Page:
I have made the Moroccan fish and Moroccan chicken dishes and I just love the Ros el Hanout. So tonight I made the stew and it was great. I used the boneless leg of lamb and after trimming fat I had enough meat so doubled the recipe, knowing i could freeze leftovers. I put in in the largest Dutch oven I had but was still worried that everything would fit. There was a lot of juice from meat when i browned and I did drain tomatoes. The doubled recipe called for 10 cups of stock but I only added two since there seemed to be plenty of fluids. I kept checking to make sure it was fine, and didn’t need to add any additional liquids. It was perfect with a gravy-like sauce. Delicious! Since I live alone and have been very strict on the social distancing, my neighbors who also live alone have greatly benefited from my cooking as I share. Your recipes have kept me sane during this difficult time and clearly my friends are singing your and mine praises. Now let’s get through these next months together. Thank you for a great site. I love it.

    1. Suzy says:

      Hi, Marie! I’m so glad you enjoyed the recipe! Cooking a lot has certainly helped me get through the last year, as well! Here’s for better times in 2021!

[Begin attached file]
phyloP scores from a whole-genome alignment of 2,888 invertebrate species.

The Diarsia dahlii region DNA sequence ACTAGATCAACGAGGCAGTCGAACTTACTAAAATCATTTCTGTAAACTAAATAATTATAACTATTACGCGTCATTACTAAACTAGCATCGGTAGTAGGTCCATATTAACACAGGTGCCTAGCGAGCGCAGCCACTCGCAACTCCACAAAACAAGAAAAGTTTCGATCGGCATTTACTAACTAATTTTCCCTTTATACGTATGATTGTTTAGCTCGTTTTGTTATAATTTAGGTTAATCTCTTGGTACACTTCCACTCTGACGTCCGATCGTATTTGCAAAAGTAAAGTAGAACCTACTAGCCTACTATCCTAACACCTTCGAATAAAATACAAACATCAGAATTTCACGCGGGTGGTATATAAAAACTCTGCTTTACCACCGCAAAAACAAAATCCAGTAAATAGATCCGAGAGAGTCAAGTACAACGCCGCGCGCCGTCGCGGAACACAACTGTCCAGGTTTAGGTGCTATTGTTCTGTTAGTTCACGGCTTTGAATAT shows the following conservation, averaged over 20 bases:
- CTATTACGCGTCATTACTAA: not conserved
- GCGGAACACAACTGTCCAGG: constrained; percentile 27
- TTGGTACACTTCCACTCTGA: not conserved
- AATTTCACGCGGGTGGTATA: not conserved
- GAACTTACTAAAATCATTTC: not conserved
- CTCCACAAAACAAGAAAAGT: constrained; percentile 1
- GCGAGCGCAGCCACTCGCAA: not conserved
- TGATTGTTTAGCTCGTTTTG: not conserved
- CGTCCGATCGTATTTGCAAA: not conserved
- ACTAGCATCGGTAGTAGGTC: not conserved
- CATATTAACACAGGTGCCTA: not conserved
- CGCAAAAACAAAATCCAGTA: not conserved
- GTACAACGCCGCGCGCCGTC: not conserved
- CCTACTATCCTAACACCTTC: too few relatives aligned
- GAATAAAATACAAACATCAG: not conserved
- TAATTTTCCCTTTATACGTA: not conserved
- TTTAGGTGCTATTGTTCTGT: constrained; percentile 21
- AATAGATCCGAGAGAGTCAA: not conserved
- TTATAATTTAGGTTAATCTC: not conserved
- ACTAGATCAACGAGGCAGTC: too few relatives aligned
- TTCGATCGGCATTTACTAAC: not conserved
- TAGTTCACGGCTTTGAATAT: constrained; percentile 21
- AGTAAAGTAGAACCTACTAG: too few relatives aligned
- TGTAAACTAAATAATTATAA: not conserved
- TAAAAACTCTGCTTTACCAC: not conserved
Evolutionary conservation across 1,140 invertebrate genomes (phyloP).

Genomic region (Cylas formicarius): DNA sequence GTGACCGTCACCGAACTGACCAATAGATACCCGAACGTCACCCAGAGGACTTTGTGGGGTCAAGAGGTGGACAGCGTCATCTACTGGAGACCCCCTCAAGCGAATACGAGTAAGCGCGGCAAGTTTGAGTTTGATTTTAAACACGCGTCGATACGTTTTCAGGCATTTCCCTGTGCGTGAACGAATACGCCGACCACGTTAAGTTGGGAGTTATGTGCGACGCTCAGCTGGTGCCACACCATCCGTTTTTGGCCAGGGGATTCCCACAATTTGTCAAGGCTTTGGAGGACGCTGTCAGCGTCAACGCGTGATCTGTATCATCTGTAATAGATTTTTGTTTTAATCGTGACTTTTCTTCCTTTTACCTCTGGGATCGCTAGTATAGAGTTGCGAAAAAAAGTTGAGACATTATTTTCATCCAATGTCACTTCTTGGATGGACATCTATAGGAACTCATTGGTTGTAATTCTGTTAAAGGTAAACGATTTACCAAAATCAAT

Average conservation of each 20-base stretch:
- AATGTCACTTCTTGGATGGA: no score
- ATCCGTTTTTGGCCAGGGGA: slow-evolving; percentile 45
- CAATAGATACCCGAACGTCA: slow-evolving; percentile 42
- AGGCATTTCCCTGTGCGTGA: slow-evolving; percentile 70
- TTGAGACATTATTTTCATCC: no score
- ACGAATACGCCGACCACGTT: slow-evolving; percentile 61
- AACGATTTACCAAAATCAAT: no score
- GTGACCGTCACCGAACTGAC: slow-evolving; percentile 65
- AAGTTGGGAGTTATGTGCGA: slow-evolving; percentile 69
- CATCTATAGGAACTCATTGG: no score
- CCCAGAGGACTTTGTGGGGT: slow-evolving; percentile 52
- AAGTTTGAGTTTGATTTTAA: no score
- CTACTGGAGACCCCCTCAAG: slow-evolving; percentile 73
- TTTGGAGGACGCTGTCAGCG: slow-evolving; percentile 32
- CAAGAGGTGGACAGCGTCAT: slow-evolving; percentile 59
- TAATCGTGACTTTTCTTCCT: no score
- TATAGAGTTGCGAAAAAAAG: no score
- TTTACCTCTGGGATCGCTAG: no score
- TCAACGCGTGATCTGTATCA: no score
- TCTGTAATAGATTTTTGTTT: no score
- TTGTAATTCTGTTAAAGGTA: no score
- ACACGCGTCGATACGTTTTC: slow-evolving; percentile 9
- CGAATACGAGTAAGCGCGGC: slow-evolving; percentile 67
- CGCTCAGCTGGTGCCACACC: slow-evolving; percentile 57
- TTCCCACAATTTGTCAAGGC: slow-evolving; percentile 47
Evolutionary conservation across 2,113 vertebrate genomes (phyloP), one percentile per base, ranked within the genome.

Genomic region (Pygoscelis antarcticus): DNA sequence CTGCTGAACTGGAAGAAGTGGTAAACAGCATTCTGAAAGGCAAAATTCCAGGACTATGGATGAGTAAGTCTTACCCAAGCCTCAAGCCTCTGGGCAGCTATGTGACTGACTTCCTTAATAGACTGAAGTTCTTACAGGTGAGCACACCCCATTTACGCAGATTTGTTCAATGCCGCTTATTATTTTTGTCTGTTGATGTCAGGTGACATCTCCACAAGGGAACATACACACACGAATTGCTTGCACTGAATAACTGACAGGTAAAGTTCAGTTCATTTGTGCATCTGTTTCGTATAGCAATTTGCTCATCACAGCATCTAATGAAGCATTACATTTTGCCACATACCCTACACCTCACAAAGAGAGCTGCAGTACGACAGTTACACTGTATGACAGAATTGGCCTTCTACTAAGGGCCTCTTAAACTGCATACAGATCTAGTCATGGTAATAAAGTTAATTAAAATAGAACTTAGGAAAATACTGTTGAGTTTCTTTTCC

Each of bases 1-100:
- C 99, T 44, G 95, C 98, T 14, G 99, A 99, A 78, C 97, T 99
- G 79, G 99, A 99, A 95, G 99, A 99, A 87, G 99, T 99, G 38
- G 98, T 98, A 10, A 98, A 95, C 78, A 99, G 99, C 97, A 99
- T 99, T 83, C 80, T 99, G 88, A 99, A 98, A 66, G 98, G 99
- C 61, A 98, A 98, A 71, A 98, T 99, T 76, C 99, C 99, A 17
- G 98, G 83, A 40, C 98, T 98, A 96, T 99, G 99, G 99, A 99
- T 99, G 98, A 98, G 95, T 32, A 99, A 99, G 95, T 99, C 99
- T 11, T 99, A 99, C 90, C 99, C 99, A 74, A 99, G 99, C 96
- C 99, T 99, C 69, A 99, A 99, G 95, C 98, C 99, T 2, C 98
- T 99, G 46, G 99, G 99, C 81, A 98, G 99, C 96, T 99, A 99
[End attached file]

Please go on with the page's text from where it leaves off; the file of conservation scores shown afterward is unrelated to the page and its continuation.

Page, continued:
7. Susan Ernst says:

    I do not own a dutch oven or pan that can go into the oven. Can I cook this on a very low heat on the stove top? Thank you so much!

    1. Suzy says:

      Sure, Susan. You could try that. A slow cooker/crockpot would also be a great option, if you have on available.

  8. Jenna says:

    Perfect. My family loves this dish and we’ve since had it several times. I made mine throwing all the ingredients and spices listed in the crockpot on low for six hours until the meet falls off the bone of the small lamb steaks (5). Also used real ginger not ground because that’s what I had. It’s outstanding. We serve it with jasmine rice. Delightful.






    1. Suzy says:

      Sounds wonderful, Jenna! Thanks for sharing your crockpot version!!

  9. lorraine treanor says: